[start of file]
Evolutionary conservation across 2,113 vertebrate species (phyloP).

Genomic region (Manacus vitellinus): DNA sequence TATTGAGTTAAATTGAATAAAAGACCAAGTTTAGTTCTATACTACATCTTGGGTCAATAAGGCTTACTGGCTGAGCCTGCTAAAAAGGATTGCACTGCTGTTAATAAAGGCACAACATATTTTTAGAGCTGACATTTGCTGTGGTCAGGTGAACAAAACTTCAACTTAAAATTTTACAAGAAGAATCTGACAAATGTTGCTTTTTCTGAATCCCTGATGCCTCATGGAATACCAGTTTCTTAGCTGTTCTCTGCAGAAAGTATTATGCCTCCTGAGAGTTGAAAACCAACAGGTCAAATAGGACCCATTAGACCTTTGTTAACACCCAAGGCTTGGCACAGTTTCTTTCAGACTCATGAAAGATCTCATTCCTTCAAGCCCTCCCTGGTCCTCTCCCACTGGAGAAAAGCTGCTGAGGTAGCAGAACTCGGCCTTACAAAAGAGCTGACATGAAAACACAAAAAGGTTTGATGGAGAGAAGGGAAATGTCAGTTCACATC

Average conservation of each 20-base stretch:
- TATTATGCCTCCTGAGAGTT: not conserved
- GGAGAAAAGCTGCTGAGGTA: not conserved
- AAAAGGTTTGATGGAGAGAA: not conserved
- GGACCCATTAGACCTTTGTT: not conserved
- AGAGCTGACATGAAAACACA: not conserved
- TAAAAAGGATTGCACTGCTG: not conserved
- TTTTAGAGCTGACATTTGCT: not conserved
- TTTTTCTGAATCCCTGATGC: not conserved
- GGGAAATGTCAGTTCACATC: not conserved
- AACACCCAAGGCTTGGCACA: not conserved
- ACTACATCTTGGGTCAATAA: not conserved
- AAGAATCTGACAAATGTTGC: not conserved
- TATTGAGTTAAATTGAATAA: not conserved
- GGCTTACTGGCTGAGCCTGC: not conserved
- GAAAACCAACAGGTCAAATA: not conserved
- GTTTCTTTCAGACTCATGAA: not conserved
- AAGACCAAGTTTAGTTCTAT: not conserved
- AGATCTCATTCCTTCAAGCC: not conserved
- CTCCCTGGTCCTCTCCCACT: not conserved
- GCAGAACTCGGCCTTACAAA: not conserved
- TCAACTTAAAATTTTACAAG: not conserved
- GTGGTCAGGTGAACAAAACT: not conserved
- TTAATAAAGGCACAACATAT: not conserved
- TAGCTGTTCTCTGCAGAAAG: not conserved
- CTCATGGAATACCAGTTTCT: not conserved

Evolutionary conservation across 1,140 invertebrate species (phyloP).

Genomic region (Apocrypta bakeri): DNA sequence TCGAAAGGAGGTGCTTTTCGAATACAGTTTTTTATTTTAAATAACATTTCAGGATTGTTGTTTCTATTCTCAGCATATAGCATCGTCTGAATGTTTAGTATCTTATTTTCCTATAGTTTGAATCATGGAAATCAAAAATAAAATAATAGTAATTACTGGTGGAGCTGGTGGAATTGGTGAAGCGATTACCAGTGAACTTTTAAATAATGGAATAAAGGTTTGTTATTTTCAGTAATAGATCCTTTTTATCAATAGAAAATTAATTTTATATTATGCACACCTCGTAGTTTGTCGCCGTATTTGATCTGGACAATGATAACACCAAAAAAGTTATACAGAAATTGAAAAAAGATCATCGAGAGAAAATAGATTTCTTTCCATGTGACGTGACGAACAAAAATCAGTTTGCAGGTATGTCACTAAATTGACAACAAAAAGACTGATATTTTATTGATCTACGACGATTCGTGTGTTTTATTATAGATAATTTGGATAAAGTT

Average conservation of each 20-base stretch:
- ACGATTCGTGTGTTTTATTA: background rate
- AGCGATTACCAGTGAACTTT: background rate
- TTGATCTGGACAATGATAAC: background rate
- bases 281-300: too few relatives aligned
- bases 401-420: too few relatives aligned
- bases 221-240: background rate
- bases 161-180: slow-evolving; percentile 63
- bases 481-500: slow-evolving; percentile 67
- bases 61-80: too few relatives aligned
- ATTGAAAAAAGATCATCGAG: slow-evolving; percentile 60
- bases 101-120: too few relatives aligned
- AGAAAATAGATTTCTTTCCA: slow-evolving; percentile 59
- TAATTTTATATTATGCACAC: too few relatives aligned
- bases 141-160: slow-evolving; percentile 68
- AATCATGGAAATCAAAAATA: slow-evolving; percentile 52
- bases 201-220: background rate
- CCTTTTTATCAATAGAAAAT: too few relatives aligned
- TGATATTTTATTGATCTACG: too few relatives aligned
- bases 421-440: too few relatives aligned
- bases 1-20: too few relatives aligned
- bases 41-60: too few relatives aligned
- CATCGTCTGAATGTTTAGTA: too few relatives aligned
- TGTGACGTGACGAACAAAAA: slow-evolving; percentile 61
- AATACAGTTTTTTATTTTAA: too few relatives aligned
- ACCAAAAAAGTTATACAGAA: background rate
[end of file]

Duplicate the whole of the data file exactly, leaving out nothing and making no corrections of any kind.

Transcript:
Evolutionary conservation across 2,113 vertebrate species (phyloP).

Genomic region (Manacus vitellinus): DNA sequence TATTGAGTTAAATTGAATAAAAGACCAAGTTTAGTTCTATACTACATCTTGGGTCAATAAGGCTTACTGGCTGAGCCTGCTAAAAAGGATTGCACTGCTGTTAATAAAGGCACAACATATTTTTAGAGCTGACATTTGCTGTGGTCAGGTGAACAAAACTTCAACTTAAAATTTTACAAGAAGAATCTGACAAATGTTGCTTTTTCTGAATCCCTGATGCCTCATGGAATACCAGTTTCTTAGCTGTTCTCTGCAGAAAGTATTATGCCTCCTGAGAGTTGAAAACCAACAGGTCAAATAGGACCCATTAGACCTTTGTTAACACCCAAGGCTTGGCACAGTTTCTTTCAGACTCATGAAAGATCTCATTCCTTCAAGCCCTCCCTGGTCCTCTCCCACTGGAGAAAAGCTGCTGAGGTAGCAGAACTCGGCCTTACAAAAGAGCTGACATGAAAACACAAAAAGGTTTGATGGAGAGAAGGGAAATGTCAGTTCACATC

Average conservation of each 20-base stretch:
- TATTATGCCTCCTGAGAGTT: not conserved
- GGAGAAAAGCTGCTGAGGTA: not conserved
- AAAAGGTTTGATGGAGAGAA: not conserved
- GGACCCATTAGACCTTTGTT: not conserved
- AGAGCTGACATGAAAACACA: not conserved
- TAAAAAGGATTGCACTGCTG: not conserved
- TTTTAGAGCTGACATTTGCT: not conserved
- TTTTTCTGAATCCCTGATGC: not conserved
- GGGAAATGTCAGTTCACATC: not conserved
- AACACCCAAGGCTTGGCACA: not conserved
- ACTACATCTTGGGTCAATAA: not conserved
- AAGAATCTGACAAATGTTGC: not conserved
- TATTGAGTTAAATTGAATAA: not conserved
- GGCTTACTGGCTGAGCCTGC: not conserved
- GAAAACCAACAGGTCAAATA: not conserved
- GTTTCTTTCAGACTCATGAA: not conserved
- AAGACCAAGTTTAGTTCTAT: not conserved
- AGATCTCATTCCTTCAAGCC: not conserved
- CTCCCTGGTCCTCTCCCACT: not conserved
- GCAGAACTCGGCCTTACAAA: not conserved
- TCAACTTAAAATTTTACAAG: not conserved
- GTGGTCAGGTGAACAAAACT: not conserved
- TTAATAAAGGCACAACATAT: not conserved
- TAGCTGTTCTCTGCAGAAAG: not conserved
- CTCATGGAATACCAGTTTCT: not conserved

Evolutionary conservation across 1,140 invertebrate species (phyloP).

Genomic region (Apocrypta bakeri): DNA sequence TCGAAAGGAGGTGCTTTTCGAATACAGTTTTTTATTTTAAATAACATTTCAGGATTGTTGTTTCTATTCTCAGCATATAGCATCGTCTGAATGTTTAGTATCTTATTTTCCTATAGTTTGAATCATGGAAATCAAAAATAAAATAATAGTAATTACTGGTGGAGCTGGTGGAATTGGTGAAGCGATTACCAGTGAACTTTTAAATAATGGAATAAAGGTTTGTTATTTTCAGTAATAGATCCTTTTTATCAATAGAAAATTAATTTTATATTATGCACACCTCGTAGTTTGTCGCCGTATTTGATCTGGACAATGATAACACCAAAAAAGTTATACAGAAATTGAAAAAAGATCATCGAGAGAAAATAGATTTCTTTCCATGTGACGTGACGAACAAAAATCAGTTTGCAGGTATGTCACTAAATTGACAACAAAAAGACTGATATTTTATTGATCTACGACGATTCGTGTGTTTTATTATAGATAATTTGGATAAAGTT

Average conservation of each 20-base stretch:
- ACGATTCGTGTGTTTTATTA: background rate
- AGCGATTACCAGTGAACTTT: background rate
- TTGATCTGGACAATGATAAC: background rate
- bases 281-300: too few relatives aligned
- bases 401-420: too few relatives aligned
- bases 221-240: background rate
- bases 161-180: slow-evolving; percentile 63
- bases 481-500: slow-evolving; percentile 67
- bases 61-80: too few relatives aligned
- ATTGAAAAAAGATCATCGAG: slow-evolving; percentile 60
- bases 101-120: too few relatives aligned
- AGAAAATAGATTTCTTTCCA: slow-evolving; percentile 59
- TAATTTTATATTATGCACAC: too few relatives aligned
- bases 141-160: slow-evolving; percentile 68
- AATCATGGAAATCAAAAATA: slow-evolving; percentile 52
- bases 201-220: background rate
- CCTTTTTATCAATAGAAAAT: too few relatives aligned
- TGATATTTTATTGATCTACG: too few relatives aligned
- bases 421-440: too few relatives aligned
- bases 1-20: too few relatives aligned
- bases 41-60: too few relatives aligned
- CATCGTCTGAATGTTTAGTA: too few relatives aligned
- TGTGACGTGACGAACAAAAA: slow-evolving; percentile 61
- AATACAGTTTTTTATTTTAA: too few relatives aligned
- ACCAAAAAAGTTATACAGAA: background rate